Britain's new Chancellor of the Exchequer, Jeremy Hunt, has reversed almost all tax measures that were announced in the mini-Budget just three weeks ago. And yes, this is now the third time we've edited this blog...
So, buckle in for more of a Conservative rollercoaster as we update you with yet more U-turns and shifts in policy. Here's our advice and thoughts as of Monday 17th October 2022. Who knows when we'll be dipping in to edit it next?
If you’ve been following closely, you’ll see that most of the tax changes we wrote about after the then chancellor’s ill-fated ‘mini-Budget’ on 23rd September have now been reversed. Here are the main changes to highlight:
Corporation Tax will now rise from 19% to 25% from April 2023.
Whilst the abolition of the Health & Social Care Levy stays, almost all other tax measures announced in the mini-budget will now be scrapped.
This includes the basic rate tax band remaining at 20% (as opposed to being cut to 19% as previously announced) and the higher rate tax band of 45p which will now not be abolished.
Support for the increases we all face in energy bills is also being scaled back.
The BBC News website has a comprehensive overview of all of the announcements made by the Government over the past few days. There may be more detail to be added to this, and a further ‘Budget’ statement on 31st October. We will update you as and when any further information is shared.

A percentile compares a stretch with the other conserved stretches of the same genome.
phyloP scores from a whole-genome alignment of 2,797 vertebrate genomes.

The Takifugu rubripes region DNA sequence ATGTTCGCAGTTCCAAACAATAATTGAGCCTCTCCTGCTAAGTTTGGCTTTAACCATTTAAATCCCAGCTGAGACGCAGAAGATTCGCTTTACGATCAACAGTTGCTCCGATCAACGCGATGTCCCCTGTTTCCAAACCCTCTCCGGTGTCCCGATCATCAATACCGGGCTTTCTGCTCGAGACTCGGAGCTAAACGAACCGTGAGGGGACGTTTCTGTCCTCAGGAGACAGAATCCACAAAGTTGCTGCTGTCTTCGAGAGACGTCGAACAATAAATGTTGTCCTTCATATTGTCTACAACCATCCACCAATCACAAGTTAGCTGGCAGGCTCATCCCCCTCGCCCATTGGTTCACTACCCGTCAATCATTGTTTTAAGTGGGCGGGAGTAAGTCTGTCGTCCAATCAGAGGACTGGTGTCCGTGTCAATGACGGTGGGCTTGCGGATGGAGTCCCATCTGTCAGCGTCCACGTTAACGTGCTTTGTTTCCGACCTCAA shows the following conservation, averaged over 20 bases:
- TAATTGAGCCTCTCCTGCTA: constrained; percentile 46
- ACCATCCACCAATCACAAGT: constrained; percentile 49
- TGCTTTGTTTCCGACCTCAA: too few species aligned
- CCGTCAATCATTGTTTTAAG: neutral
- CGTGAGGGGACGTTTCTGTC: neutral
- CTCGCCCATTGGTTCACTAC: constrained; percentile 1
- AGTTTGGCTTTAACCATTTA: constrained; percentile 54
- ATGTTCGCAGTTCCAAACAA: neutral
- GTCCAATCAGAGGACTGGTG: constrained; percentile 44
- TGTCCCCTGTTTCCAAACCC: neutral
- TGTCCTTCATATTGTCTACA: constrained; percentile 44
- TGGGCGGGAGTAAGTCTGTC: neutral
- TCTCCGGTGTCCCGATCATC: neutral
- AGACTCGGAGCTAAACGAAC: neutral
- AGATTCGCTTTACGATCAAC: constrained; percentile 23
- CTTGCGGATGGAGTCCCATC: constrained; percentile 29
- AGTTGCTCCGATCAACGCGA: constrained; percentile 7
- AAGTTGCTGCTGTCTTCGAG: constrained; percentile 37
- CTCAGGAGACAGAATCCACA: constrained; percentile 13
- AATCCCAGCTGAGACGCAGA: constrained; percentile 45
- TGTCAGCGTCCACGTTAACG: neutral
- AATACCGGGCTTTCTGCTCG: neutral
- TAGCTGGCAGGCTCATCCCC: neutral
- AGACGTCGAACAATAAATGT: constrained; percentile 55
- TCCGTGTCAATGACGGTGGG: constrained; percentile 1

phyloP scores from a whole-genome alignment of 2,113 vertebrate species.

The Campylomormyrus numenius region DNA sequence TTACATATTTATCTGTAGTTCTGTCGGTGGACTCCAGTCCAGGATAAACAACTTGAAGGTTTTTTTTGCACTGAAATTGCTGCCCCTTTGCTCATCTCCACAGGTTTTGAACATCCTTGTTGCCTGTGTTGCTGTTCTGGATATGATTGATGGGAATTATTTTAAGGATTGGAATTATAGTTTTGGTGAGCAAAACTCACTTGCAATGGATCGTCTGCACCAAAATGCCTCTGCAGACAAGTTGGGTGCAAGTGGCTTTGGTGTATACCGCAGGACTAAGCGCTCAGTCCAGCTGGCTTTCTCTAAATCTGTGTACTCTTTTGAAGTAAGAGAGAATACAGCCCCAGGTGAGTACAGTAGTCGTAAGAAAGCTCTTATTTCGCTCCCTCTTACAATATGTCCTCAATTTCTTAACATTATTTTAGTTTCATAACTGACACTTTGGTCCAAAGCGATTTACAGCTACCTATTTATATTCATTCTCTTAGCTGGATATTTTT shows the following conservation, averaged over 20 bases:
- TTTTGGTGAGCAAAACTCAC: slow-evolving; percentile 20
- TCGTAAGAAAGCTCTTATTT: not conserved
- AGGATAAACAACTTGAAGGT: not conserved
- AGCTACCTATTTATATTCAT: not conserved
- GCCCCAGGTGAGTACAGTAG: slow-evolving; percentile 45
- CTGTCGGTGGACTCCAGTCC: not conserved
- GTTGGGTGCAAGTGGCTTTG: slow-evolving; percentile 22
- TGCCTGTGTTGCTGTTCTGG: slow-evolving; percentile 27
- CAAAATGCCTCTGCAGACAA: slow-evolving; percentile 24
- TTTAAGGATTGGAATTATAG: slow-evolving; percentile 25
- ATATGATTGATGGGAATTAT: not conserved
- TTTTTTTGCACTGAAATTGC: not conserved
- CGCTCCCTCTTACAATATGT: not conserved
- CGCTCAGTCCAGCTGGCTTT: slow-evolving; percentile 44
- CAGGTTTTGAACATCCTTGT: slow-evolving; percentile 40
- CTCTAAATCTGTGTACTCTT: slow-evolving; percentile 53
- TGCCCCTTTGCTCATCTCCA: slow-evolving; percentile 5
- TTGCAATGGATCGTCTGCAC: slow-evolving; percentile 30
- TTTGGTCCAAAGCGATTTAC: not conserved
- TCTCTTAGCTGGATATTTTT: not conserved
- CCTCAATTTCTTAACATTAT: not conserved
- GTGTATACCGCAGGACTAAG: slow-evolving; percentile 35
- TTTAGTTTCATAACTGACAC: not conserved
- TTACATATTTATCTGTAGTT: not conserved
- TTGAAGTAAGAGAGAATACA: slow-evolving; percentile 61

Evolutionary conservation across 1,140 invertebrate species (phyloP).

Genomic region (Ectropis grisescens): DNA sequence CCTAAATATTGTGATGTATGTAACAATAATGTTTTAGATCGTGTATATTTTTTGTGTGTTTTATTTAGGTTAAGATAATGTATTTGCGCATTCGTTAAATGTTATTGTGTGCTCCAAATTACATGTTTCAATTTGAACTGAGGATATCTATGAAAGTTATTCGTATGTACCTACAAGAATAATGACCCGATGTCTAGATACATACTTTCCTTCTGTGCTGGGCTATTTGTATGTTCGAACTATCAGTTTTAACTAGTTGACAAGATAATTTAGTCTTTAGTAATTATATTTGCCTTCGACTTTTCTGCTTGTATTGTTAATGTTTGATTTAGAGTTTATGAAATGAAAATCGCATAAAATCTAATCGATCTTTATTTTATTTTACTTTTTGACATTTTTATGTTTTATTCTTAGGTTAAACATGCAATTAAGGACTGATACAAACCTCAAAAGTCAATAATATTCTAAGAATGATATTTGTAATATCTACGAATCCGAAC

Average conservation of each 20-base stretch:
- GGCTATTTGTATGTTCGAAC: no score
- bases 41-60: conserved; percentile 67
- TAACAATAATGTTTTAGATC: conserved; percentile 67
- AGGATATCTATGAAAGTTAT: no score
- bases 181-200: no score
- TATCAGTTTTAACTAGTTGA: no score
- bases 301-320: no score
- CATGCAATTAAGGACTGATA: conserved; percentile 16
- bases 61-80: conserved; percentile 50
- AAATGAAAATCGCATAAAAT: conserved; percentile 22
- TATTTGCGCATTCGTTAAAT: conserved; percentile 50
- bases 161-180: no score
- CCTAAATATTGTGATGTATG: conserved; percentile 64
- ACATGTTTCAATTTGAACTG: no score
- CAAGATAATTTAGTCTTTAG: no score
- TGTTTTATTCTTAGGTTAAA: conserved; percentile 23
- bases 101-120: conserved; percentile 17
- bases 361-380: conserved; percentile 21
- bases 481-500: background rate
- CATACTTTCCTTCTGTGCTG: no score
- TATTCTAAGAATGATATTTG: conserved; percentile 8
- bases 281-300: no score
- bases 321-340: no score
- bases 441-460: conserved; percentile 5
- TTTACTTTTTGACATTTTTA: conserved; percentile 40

Think about any expenditure that can be delayed until April and any revenue that can be brought forward.
Consider your strategy and pricing more generally. Allowing for inflation at 9%, combined with the increase in Corporation Tax, the two increases together amount to a 17.7% price increase that businesses need to maintain profit margins in real terms.
These are interesting times and whilst we can’t control what announcements the government will make next, we can all focus on building sustainable, resilient and beautiful businesses. If there are any questions you have and any help in planning ahead, please do not hesitate to get in touch.